The impact has been far-reaching, the report says, with local fishermen forced to sail further out to sea because of declining catches in their traditional fishing areas closer to shore.

In hot water

 

Didit Haryo, a climate and energy campaigner at Greenpeace Indonesia, says dolphins are among the animals most affected by the power plant.

The plant is just 20 kilometers (12 miles) from Lovina Beach, and as such lies easily within the typical dolphin roaming range of around 40 kilometers.

“In the past, locals in Celukan Bawang said there were still many dolphins passing by,” Didit told Mongabay. “But they say they rarely see dolphins nowadays.”

There are several ways in which the plant is potentially impacting the local dolphin population, says Putu Liza Kusuma Mustika, a marine mammal expert at the University of Queensland in Australia.

Read moreOn an Island in the Sun, Coal Power is King Over Abundant Solar

491 Years Old Jakarta: An Age for Environmental Health

A worker finishes the revitalization of a watered area in Kota Tua, West Jakarta, Tuesday, Jan. 30. (JP/Seto Wardhana.)

 

As with every birthday I wish to plead good health, and every June 22 I also silently pray for Jakarta to get healthier. Relatively young by celebrated age, modern Jakarta has been suffering various symptoms of a sick body and the problem becomes more critical by each passing year. Unfortunately, the very environmental component of Jakarta is bad enough — and it costs us our health.

The air quality, much complained about, is surpassing the World Health Organization’s (WHO) guideline for majority of the year with only 25 to 26 of the days throughout 2017 in good quality for everyone, according to the United States Embassy. Since breathing is 24/7, the potential for disease from air pollution is the highest. Earlier last year, medical journal The Lancet Commission had a report on pollution and human health that predicted that 72 percent of premature deaths worldwide are associated with air pollution.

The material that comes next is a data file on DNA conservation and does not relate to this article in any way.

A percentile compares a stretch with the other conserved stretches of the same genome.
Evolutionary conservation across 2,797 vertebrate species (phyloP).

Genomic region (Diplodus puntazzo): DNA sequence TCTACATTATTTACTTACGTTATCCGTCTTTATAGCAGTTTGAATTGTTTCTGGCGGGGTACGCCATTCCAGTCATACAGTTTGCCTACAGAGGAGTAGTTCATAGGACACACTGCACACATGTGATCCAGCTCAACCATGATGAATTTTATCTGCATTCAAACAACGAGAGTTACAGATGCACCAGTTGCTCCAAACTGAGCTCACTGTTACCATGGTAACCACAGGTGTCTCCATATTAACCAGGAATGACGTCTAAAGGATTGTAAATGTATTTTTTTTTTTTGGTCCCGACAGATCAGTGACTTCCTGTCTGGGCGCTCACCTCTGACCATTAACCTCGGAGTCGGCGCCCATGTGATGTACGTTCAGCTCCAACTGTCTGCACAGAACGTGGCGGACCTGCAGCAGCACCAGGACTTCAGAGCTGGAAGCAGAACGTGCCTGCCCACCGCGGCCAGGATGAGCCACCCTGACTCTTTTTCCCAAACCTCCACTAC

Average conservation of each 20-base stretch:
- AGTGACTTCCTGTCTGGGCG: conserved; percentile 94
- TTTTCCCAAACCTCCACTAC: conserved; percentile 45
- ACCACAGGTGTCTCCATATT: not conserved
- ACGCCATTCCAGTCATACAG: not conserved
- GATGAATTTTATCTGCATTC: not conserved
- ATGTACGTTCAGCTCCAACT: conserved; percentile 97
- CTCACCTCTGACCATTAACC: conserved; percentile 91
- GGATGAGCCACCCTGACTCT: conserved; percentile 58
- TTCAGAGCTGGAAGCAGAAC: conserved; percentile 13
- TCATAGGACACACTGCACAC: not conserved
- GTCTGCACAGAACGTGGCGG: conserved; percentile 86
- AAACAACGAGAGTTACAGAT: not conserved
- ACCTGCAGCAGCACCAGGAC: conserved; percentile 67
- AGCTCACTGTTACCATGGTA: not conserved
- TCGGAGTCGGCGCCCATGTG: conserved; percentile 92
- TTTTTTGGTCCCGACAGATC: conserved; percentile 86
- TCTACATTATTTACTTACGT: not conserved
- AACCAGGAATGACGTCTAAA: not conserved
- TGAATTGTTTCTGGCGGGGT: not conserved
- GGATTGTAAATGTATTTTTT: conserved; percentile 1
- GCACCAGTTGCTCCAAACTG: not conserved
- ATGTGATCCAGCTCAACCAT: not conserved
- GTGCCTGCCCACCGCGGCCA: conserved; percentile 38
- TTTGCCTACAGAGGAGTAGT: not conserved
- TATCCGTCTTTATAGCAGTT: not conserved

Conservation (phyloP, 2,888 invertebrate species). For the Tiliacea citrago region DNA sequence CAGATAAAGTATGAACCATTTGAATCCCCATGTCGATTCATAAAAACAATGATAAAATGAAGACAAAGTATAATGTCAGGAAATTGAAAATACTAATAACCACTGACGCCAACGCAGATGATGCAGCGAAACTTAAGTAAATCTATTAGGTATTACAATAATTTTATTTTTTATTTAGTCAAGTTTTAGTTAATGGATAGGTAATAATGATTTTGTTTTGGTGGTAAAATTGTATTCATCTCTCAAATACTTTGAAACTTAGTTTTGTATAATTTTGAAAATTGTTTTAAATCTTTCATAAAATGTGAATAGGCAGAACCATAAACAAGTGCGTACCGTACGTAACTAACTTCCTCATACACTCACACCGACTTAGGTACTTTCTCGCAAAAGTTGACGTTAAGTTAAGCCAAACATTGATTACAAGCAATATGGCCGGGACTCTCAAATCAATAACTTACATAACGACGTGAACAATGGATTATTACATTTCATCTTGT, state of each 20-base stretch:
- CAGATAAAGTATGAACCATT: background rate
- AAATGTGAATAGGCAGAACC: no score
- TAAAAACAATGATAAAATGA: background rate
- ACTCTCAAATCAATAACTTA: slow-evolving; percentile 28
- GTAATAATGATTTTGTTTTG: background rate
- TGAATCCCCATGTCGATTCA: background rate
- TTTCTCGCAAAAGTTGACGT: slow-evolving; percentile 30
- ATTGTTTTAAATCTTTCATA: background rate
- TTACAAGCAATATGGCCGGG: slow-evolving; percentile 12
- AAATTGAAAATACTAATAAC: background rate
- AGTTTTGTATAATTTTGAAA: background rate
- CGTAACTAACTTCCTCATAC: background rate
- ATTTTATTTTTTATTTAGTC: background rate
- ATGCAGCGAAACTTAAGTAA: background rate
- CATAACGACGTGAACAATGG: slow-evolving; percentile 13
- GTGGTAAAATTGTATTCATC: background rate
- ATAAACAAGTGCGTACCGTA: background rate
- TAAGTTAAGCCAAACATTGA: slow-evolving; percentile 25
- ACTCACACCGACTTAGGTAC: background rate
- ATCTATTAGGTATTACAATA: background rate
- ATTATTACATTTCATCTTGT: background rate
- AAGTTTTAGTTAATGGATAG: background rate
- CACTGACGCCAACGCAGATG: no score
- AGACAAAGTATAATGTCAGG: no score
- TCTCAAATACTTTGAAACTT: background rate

The water is in no better shape — Ciliwung, Jakarta’s biggest river is famous as one of the most polluted rivers globally, for year after year it has not moved from the heavily polluted quality classification, as reported by the Central Statistics Agency (BPS) in 2017. In the sea, toxic soil of Jakarta Bay, a cocktail sediment of various heavy metals and persistent organic pollutants, is now being abruptly stirred up by the infamous reclamation project, bringing in more waste and plastics to the bay.

Read more491 Years Old Jakarta: An Age for Environmental Health